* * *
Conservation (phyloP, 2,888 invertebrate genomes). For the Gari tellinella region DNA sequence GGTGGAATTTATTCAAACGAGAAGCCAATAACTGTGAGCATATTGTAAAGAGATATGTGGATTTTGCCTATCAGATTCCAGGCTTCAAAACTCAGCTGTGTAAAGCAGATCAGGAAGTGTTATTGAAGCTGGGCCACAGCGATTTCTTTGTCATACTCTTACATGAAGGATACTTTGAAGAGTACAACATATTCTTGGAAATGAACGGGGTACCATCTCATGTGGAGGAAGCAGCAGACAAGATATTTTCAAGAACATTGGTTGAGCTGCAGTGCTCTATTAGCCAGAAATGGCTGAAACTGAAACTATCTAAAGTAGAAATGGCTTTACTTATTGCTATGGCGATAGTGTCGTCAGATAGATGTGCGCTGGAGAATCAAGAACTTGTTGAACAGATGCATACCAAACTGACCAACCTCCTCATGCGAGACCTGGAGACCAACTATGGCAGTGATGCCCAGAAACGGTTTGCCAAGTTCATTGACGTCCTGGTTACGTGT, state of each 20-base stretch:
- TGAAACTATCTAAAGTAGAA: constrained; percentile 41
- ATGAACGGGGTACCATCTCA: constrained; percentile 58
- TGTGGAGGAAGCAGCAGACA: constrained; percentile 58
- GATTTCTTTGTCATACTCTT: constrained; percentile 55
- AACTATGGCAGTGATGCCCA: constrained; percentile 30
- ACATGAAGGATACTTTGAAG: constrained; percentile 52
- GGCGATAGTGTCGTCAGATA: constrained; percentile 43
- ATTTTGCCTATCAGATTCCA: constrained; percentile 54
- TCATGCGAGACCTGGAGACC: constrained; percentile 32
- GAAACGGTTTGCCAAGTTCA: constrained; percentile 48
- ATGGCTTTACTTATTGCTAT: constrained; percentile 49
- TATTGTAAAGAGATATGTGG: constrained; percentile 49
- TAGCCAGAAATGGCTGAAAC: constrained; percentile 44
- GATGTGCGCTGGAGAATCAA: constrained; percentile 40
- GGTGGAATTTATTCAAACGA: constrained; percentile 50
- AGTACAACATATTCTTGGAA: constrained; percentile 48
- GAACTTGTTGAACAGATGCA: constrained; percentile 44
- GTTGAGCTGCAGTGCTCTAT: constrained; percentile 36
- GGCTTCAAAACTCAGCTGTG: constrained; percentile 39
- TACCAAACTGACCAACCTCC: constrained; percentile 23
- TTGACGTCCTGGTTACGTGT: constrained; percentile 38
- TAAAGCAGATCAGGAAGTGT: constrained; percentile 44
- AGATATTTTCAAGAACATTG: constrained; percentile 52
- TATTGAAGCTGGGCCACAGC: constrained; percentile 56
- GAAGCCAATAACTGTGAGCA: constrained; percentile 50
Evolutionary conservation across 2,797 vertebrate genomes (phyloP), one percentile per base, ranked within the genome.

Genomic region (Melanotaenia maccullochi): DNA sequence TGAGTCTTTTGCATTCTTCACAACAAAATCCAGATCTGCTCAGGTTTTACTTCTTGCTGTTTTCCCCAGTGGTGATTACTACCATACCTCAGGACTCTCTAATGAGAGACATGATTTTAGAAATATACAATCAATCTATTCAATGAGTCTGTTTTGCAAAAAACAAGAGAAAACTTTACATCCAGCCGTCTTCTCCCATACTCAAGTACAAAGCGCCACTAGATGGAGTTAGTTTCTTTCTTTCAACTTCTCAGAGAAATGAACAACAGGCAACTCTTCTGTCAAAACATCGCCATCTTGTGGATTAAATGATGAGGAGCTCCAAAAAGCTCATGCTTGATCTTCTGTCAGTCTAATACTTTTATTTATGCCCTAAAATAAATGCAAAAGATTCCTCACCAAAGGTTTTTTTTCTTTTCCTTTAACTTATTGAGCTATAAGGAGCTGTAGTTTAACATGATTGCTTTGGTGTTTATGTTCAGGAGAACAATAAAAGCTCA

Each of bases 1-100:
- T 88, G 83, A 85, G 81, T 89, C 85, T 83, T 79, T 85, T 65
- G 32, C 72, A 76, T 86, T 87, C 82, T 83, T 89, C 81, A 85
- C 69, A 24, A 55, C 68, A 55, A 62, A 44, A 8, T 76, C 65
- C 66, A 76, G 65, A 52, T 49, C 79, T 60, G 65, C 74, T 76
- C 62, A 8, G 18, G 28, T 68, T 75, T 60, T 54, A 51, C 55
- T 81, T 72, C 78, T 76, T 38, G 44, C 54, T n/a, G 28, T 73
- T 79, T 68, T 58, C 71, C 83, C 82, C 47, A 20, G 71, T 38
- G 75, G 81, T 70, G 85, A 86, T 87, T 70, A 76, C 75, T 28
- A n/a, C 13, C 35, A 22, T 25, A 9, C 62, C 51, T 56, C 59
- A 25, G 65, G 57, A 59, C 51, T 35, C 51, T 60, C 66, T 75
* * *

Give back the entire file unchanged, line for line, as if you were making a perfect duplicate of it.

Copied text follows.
Conservation (phyloP, 2,888 invertebrate genomes). For the Gari tellinella region DNA sequence GGTGGAATTTATTCAAACGAGAAGCCAATAACTGTGAGCATATTGTAAAGAGATATGTGGATTTTGCCTATCAGATTCCAGGCTTCAAAACTCAGCTGTGTAAAGCAGATCAGGAAGTGTTATTGAAGCTGGGCCACAGCGATTTCTTTGTCATACTCTTACATGAAGGATACTTTGAAGAGTACAACATATTCTTGGAAATGAACGGGGTACCATCTCATGTGGAGGAAGCAGCAGACAAGATATTTTCAAGAACATTGGTTGAGCTGCAGTGCTCTATTAGCCAGAAATGGCTGAAACTGAAACTATCTAAAGTAGAAATGGCTTTACTTATTGCTATGGCGATAGTGTCGTCAGATAGATGTGCGCTGGAGAATCAAGAACTTGTTGAACAGATGCATACCAAACTGACCAACCTCCTCATGCGAGACCTGGAGACCAACTATGGCAGTGATGCCCAGAAACGGTTTGCCAAGTTCATTGACGTCCTGGTTACGTGT, state of each 20-base stretch:
- TGAAACTATCTAAAGTAGAA: constrained; percentile 41
- ATGAACGGGGTACCATCTCA: constrained; percentile 58
- TGTGGAGGAAGCAGCAGACA: constrained; percentile 58
- GATTTCTTTGTCATACTCTT: constrained; percentile 55
- AACTATGGCAGTGATGCCCA: constrained; percentile 30
- ACATGAAGGATACTTTGAAG: constrained; percentile 52
- GGCGATAGTGTCGTCAGATA: constrained; percentile 43
- ATTTTGCCTATCAGATTCCA: constrained; percentile 54
- TCATGCGAGACCTGGAGACC: constrained; percentile 32
- GAAACGGTTTGCCAAGTTCA: constrained; percentile 48
- ATGGCTTTACTTATTGCTAT: constrained; percentile 49
- TATTGTAAAGAGATATGTGG: constrained; percentile 49
- TAGCCAGAAATGGCTGAAAC: constrained; percentile 44
- GATGTGCGCTGGAGAATCAA: constrained; percentile 40
- GGTGGAATTTATTCAAACGA: constrained; percentile 50
- AGTACAACATATTCTTGGAA: constrained; percentile 48
- GAACTTGTTGAACAGATGCA: constrained; percentile 44
- GTTGAGCTGCAGTGCTCTAT: constrained; percentile 36
- GGCTTCAAAACTCAGCTGTG: constrained; percentile 39
- TACCAAACTGACCAACCTCC: constrained; percentile 23
- TTGACGTCCTGGTTACGTGT: constrained; percentile 38
- TAAAGCAGATCAGGAAGTGT: constrained; percentile 44
- AGATATTTTCAAGAACATTG: constrained; percentile 52
- TATTGAAGCTGGGCCACAGC: constrained; percentile 56
- GAAGCCAATAACTGTGAGCA: constrained; percentile 50
Evolutionary conservation across 2,797 vertebrate genomes (phyloP), one percentile per base, ranked within the genome.

Genomic region (Melanotaenia maccullochi): DNA sequence TGAGTCTTTTGCATTCTTCACAACAAAATCCAGATCTGCTCAGGTTTTACTTCTTGCTGTTTTCCCCAGTGGTGATTACTACCATACCTCAGGACTCTCTAATGAGAGACATGATTTTAGAAATATACAATCAATCTATTCAATGAGTCTGTTTTGCAAAAAACAAGAGAAAACTTTACATCCAGCCGTCTTCTCCCATACTCAAGTACAAAGCGCCACTAGATGGAGTTAGTTTCTTTCTTTCAACTTCTCAGAGAAATGAACAACAGGCAACTCTTCTGTCAAAACATCGCCATCTTGTGGATTAAATGATGAGGAGCTCCAAAAAGCTCATGCTTGATCTTCTGTCAGTCTAATACTTTTATTTATGCCCTAAAATAAATGCAAAAGATTCCTCACCAAAGGTTTTTTTTCTTTTCCTTTAACTTATTGAGCTATAAGGAGCTGTAGTTTAACATGATTGCTTTGGTGTTTATGTTCAGGAGAACAATAAAAGCTCA

Each of bases 1-100:
- T 88, G 83, A 85, G 81, T 89, C 85, T 83, T 79, T 85, T 65
- G 32, C 72, A 76, T 86, T 87, C 82, T 83, T 89, C 81, A 85
- C 69, A 24, A 55, C 68, A 55, A 62, A 44, A 8, T 76, C 65
- C 66, A 76, G 65, A 52, T 49, C 79, T 60, G 65, C 74, T 76
- C 62, A 8, G 18, G 28, T 68, T 75, T 60, T 54, A 51, C 55
- T 81, T 72, C 78, T 76, T 38, G 44, C 54, T n/a, G 28, T 73
- T 79, T 68, T 58, C 71, C 83, C 82, C 47, A 20, G 71, T 38
- G 75, G 81, T 70, G 85, A 86, T 87, T 70, A 76, C 75, T 28
- A n/a, C 13, C 35, A 22, T 25, A 9, C 62, C 51, T 56, C 59
- A 25, G 65, G 57, A 59, C 51, T 35, C 51, T 60, C 66, T 75